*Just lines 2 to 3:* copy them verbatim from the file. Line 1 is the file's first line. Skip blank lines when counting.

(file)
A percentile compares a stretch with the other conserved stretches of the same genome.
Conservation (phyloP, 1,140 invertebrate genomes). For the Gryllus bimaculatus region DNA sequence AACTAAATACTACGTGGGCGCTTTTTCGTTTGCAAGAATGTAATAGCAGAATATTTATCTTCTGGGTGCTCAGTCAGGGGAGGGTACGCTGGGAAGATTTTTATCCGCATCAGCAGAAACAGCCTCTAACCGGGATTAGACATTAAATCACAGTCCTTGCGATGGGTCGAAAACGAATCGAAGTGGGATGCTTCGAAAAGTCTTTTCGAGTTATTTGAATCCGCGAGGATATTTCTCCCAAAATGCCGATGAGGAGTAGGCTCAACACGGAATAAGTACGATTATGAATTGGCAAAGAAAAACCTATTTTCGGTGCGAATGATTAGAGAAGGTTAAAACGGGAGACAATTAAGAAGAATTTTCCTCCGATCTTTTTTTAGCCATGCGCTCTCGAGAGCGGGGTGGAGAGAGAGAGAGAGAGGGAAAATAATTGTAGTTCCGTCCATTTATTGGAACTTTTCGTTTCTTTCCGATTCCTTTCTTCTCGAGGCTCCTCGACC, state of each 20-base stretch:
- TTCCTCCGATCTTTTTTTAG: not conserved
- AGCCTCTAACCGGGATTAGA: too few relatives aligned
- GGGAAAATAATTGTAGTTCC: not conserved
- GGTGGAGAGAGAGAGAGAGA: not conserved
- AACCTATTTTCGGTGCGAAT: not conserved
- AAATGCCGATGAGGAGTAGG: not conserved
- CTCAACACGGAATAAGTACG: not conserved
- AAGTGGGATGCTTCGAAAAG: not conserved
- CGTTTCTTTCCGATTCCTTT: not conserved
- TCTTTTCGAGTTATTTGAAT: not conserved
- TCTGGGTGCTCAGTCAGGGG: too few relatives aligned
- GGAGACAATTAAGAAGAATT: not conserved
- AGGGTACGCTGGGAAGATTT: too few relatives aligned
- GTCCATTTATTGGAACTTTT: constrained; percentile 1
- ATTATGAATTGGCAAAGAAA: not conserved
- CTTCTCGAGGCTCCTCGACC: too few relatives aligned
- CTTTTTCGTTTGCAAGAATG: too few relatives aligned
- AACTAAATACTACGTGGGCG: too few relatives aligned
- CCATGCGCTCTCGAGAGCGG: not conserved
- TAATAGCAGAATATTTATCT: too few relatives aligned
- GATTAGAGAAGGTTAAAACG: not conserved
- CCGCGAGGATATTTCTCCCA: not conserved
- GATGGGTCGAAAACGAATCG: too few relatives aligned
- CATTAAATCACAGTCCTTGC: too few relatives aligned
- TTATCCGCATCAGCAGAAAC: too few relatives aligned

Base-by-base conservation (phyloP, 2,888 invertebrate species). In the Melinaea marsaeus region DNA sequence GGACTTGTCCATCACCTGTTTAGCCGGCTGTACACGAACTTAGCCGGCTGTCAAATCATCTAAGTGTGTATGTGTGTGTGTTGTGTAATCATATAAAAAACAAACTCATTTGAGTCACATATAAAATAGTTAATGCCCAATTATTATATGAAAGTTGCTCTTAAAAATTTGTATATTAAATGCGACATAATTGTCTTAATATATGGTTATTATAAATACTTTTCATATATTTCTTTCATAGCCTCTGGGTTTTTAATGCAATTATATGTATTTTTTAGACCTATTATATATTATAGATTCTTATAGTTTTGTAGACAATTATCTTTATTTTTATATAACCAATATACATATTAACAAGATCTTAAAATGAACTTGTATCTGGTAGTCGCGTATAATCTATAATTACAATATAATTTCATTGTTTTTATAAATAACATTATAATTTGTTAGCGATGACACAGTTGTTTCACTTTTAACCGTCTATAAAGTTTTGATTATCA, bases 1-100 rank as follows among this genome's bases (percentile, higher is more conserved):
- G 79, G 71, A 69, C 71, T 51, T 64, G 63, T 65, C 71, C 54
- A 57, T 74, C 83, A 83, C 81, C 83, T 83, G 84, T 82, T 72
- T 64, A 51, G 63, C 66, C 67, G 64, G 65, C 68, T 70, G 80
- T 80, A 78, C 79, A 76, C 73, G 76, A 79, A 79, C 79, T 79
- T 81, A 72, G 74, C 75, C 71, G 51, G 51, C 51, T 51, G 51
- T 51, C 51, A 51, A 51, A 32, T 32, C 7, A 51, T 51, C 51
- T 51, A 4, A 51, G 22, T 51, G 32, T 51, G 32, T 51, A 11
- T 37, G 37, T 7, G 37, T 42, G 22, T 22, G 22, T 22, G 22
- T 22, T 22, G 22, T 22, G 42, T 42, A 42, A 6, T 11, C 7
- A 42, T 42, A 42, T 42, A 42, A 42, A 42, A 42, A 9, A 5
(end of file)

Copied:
Conservation (phyloP, 1,140 invertebrate genomes). For the Gryllus bimaculatus region DNA sequence AACTAAATACTACGTGGGCGCTTTTTCGTTTGCAAGAATGTAATAGCAGAATATTTATCTTCTGGGTGCTCAGTCAGGGGAGGGTACGCTGGGAAGATTTTTATCCGCATCAGCAGAAACAGCCTCTAACCGGGATTAGACATTAAATCACAGTCCTTGCGATGGGTCGAAAACGAATCGAAGTGGGATGCTTCGAAAAGTCTTTTCGAGTTATTTGAATCCGCGAGGATATTTCTCCCAAAATGCCGATGAGGAGTAGGCTCAACACGGAATAAGTACGATTATGAATTGGCAAAGAAAAACCTATTTTCGGTGCGAATGATTAGAGAAGGTTAAAACGGGAGACAATTAAGAAGAATTTTCCTCCGATCTTTTTTTAGCCATGCGCTCTCGAGAGCGGGGTGGAGAGAGAGAGAGAGAGGGAAAATAATTGTAGTTCCGTCCATTTATTGGAACTTTTCGTTTCTTTCCGATTCCTTTCTTCTCGAGGCTCCTCGACC, state of each 20-base stretch:
- TTCCTCCGATCTTTTTTTAG: not conserved